Kaavan to be Transported to Cambodia in Late November
AKP Phnom Penh, November 22, 2020 —
Kaavan, 35, male elephant is due to be transported from Pakistan to the forest in a protected area in Cambodia later this month with coordination from CWS, said on Nov. 22 H.E. Neth Pheaktra, Secretary of State and Spokesperson for the Ministry of Environment.
“Cambodia thanks Pakistan government for this cooperation on the conservation of Asian elephant, rare species,” he underlined. “CITES authority of Cambodia of the Ministry of Agriculture already given the authorisation to transport Kaavan to Cambodia.”
The elephant handover reflects the good relations between the Government of Pakistan and the Royal Government of Cambodia as well as the potential of Cambodian natural forests, he said.
When he arrives in Cambodia, added H.E. Neth Pheaktra, Kaavan elephant will be transferred to forest in Kulen Prum Tep wildlife sanctuary in Oddar Meanchey province and be taken care by CWS and the Ministry of Environment.
“We will take care of Kaavan and after he familiarises with Cambodia forest, we will release him to forest and hope Kaavan enjoys the forest in Cambodia’s Wildlife sanctuaries,” he said.
Cambodia actually has between 400 to 600 individuals of Asian elephant living in protected area in cardamom and in northern of Cambodia (Mondulkiri, Rattanakiri), he pointed out.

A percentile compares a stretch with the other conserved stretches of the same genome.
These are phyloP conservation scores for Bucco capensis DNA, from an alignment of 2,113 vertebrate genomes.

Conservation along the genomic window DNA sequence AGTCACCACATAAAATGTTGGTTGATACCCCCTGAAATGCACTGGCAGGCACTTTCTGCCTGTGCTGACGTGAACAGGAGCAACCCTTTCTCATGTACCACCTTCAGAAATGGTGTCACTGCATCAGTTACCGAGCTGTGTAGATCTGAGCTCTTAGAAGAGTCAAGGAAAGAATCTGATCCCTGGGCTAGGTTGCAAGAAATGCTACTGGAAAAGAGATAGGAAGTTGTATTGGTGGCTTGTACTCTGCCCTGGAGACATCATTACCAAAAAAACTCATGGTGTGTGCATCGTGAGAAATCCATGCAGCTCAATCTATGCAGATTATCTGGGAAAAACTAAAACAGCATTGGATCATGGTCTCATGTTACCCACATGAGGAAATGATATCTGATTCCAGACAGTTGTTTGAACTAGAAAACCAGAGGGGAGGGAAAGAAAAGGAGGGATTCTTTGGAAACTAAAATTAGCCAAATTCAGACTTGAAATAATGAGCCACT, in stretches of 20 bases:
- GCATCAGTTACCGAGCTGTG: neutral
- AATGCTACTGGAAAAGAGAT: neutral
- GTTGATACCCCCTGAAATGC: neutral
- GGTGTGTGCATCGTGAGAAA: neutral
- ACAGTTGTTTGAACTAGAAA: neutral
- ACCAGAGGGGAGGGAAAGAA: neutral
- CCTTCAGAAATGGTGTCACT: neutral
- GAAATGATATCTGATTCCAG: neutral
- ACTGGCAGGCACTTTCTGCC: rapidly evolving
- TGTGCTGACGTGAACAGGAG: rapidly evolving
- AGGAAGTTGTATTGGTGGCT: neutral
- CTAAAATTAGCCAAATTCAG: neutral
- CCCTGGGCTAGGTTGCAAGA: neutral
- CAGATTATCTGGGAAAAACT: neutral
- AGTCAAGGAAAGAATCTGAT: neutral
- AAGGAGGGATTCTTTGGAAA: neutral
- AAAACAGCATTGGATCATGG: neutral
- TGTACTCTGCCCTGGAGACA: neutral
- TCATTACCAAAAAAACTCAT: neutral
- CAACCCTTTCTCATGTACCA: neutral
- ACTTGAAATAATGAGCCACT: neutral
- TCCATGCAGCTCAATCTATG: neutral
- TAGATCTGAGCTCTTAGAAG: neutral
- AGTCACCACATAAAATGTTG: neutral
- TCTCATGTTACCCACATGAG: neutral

According to the spokesperson, poaching over the last 30 years has decimated the elephant population in Cambodia. The levels of hunting have abated significantly over the last 10 years due to heavy law enforcement interventions. There has not been a reported incident of poaching in the Cardamom Landscape since 2003. A recent increase in elephant deaths within EPL (Eastern Plains Landscape) over the last several years, with 8 elephant carcasses found, some believed is associated with poaching.
Based on the ministry’s record, Cambodia currently has nearly 70 protected areas and biodiversity corridors, including national parks, wildlife sanctuaries, multi-use areas, Ramsar sites, and other conservation sites covering a total of 7.3 million hectares, or 41 percent of Cambodia’s land area.
By C. Nika